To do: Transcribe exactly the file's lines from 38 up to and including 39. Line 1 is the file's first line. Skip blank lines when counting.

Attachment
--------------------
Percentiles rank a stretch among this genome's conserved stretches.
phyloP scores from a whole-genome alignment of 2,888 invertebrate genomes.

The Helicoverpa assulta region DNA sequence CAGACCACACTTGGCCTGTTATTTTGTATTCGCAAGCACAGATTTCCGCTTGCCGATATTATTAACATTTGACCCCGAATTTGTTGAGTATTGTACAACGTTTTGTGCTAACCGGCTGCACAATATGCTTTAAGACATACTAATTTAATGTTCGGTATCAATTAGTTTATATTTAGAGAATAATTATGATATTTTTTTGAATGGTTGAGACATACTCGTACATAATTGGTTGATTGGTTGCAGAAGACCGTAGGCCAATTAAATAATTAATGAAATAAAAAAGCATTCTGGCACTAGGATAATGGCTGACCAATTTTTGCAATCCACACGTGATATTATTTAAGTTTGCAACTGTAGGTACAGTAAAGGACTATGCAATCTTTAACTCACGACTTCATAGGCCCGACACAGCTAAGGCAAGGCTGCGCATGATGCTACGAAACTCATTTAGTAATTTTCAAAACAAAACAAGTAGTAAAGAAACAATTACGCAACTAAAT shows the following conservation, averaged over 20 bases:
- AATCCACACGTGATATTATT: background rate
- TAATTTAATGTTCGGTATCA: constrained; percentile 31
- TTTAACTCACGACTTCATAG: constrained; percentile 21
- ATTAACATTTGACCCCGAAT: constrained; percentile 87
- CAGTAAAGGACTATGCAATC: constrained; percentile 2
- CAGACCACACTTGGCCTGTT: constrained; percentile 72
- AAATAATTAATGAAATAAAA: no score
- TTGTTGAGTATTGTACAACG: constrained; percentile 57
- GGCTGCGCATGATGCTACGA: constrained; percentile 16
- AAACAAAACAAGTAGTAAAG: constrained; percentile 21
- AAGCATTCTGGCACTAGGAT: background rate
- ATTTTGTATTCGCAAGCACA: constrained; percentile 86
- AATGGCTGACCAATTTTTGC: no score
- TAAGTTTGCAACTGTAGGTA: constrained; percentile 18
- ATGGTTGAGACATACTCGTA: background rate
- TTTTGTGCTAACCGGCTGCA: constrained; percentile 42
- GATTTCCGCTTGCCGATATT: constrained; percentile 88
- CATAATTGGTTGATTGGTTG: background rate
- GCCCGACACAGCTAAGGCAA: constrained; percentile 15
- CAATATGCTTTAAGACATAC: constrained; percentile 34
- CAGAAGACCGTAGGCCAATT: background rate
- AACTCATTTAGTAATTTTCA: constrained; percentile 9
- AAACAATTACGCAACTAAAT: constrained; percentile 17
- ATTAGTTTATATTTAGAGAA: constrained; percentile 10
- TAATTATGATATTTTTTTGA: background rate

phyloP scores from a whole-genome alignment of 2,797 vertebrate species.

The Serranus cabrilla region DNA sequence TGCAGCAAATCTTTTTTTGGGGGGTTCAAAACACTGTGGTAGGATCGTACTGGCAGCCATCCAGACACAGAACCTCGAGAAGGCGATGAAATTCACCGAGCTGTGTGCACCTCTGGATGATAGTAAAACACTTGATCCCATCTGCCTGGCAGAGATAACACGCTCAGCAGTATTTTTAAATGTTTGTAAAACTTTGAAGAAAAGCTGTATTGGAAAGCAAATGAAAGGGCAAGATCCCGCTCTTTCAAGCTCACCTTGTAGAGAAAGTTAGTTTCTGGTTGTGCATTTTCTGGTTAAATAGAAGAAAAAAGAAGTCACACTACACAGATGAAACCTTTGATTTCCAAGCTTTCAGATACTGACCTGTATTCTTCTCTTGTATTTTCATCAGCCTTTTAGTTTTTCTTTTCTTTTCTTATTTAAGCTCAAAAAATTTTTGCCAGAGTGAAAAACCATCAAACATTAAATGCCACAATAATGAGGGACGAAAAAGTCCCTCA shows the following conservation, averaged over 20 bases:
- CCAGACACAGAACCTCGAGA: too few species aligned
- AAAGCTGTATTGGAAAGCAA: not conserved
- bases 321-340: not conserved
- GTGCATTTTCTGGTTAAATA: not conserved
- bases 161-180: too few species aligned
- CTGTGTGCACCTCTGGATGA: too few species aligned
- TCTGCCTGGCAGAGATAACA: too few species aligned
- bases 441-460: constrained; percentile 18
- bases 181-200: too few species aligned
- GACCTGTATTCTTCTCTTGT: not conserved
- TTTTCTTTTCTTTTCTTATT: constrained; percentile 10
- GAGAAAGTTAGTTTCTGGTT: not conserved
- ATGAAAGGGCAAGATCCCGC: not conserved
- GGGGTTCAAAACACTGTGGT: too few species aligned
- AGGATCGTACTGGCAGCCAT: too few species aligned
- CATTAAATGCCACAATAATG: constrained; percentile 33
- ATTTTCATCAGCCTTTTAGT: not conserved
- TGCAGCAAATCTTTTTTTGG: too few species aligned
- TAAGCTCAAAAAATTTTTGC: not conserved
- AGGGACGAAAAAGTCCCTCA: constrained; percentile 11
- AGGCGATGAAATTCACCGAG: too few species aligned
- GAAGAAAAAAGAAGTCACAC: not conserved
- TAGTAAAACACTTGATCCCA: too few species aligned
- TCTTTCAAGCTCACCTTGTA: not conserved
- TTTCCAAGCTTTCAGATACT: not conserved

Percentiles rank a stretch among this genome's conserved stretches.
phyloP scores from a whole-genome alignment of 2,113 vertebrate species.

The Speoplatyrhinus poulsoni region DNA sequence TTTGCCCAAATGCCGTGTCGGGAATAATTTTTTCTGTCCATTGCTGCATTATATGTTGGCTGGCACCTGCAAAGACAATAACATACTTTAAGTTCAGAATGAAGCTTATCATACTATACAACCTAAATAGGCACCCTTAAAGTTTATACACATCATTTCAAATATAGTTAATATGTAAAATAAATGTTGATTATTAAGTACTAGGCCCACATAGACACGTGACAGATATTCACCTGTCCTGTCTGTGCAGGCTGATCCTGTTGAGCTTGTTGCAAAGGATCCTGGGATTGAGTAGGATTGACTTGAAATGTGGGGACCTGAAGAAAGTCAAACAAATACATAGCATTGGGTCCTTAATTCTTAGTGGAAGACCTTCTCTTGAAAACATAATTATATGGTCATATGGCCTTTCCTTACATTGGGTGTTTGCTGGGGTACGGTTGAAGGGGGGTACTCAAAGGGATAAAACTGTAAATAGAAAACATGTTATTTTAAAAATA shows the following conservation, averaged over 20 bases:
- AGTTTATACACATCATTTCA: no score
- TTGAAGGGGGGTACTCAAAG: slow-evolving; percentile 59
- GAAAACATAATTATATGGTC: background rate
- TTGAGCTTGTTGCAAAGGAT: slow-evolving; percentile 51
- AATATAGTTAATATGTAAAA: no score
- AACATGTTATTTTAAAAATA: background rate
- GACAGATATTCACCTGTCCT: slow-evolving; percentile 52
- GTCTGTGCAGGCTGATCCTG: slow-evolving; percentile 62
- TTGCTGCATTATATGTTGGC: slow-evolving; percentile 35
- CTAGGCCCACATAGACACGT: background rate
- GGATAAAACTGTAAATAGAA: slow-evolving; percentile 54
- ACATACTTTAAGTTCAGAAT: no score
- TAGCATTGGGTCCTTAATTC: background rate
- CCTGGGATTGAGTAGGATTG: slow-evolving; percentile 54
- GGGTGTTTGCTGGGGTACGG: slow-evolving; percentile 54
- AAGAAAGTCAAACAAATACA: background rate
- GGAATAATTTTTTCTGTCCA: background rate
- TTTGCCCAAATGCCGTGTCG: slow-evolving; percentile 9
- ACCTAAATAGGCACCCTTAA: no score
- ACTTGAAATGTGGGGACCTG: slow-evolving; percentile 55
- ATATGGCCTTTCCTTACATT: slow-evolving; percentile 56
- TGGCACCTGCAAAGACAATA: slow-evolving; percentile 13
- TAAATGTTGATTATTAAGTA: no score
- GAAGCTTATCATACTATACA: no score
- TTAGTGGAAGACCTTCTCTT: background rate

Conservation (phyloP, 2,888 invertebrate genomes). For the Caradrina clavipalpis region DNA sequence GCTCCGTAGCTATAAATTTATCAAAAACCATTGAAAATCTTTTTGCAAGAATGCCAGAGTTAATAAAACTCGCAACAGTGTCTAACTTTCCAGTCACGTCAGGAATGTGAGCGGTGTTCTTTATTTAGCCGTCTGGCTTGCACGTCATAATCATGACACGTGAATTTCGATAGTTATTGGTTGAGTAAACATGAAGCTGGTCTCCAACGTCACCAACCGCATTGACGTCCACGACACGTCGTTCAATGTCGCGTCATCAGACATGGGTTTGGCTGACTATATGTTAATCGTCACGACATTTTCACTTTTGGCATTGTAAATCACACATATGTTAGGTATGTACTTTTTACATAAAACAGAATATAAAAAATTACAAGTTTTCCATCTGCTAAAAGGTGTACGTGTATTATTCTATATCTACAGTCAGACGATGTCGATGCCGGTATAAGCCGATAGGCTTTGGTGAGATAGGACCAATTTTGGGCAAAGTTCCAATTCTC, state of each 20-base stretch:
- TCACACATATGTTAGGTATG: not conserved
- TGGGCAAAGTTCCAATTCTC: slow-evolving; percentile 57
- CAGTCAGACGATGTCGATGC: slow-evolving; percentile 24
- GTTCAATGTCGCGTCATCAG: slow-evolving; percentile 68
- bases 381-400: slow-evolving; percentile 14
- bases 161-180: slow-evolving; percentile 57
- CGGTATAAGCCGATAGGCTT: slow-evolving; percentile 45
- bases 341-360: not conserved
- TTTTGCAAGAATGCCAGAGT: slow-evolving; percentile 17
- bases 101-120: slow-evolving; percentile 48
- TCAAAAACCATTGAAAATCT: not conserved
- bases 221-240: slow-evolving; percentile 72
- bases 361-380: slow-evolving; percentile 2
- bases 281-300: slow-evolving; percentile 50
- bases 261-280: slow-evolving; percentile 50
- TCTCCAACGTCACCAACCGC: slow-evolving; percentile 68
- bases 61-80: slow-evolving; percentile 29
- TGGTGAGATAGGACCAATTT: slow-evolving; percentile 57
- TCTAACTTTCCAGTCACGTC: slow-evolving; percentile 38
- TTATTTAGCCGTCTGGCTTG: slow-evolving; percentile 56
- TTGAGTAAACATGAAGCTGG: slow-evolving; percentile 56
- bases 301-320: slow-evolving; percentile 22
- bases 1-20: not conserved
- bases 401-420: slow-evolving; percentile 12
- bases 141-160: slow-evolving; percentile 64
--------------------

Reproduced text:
- bases 441-460: constrained; percentile 18
- bases 181-200: too few species aligned